More remote areas throughout North America are typically dominated by one or two types of cellular companies. This can be a problem if you only have one source of cellular signal. Diversifying carriers is the best way to increase your chances of finding strong signal in the places you wish to visit. In the above example with hotspots, you would want to consider choosing a hotspot from a different cellular company than the one your phone plan is on. For instance, if you use Verizon for your cell phone plan, you would want to purchase a hotspot plan from AT&T and/or T-Mobile. Some RVers opt for the “trifecta” and have phone or hotspot services with AT&T, Verizon, and T-Mobile, the three cellular giants of the United States. While this may seem a bit excessive, the cost and upkeep may be worth it to those who want to do more camping without hookups.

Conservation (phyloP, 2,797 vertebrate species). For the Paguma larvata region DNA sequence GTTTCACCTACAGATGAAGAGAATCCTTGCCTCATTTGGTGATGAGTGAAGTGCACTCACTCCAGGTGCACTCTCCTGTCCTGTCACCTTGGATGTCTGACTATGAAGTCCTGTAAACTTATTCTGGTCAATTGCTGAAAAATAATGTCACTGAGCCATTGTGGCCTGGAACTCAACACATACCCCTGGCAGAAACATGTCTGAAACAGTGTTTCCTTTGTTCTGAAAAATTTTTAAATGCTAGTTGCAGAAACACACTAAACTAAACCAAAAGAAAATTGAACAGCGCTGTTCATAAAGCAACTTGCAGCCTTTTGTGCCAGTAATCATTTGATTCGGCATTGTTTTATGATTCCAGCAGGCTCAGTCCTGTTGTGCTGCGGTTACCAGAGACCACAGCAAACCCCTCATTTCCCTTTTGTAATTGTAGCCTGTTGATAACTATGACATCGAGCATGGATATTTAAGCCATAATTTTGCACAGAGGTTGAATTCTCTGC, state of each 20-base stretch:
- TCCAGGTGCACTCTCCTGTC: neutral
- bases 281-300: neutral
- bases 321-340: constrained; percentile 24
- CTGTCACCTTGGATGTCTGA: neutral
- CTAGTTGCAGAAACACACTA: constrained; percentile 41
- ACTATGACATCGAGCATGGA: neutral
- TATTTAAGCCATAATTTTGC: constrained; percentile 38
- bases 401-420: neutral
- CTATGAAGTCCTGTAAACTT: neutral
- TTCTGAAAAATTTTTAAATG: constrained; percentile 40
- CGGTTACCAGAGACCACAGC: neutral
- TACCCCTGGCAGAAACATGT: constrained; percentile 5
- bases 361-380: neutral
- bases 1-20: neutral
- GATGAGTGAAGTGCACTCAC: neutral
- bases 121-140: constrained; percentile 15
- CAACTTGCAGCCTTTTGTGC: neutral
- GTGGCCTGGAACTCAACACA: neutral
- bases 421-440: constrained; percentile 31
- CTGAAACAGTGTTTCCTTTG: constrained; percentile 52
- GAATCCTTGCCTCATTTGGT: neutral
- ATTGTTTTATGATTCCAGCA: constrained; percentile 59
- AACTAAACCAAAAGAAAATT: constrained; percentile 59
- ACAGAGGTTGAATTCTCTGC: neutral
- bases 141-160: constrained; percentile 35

Unlimited Cellular Data Plans
Most main cell phone companies have an unlimited plan for data. While this can seem pricey, the advantage can be a gamechanger. Not having to be sparing with cell or laptop usage can be a creature comfort that some RVers miss. Be sure to read the fine print to see if there is a data cap on the faster internet speeds such as 5g or 4g. Speeds like 3g or 2g are much slower and almost unusable for most remote workers.
Tethering is the linking of a computer or other device to a smartphone in order to connect to the internet. Most smartphones are capable of acting as a tether to a laptop or tablet to “share” their internet access. In some cases, this can take away from the separately allotted GB of hotspot/tethering data. In other cases, it can take away from the total allotted data for that phone. Check your phone plan or contact your provider to see how this would affect your phone plan.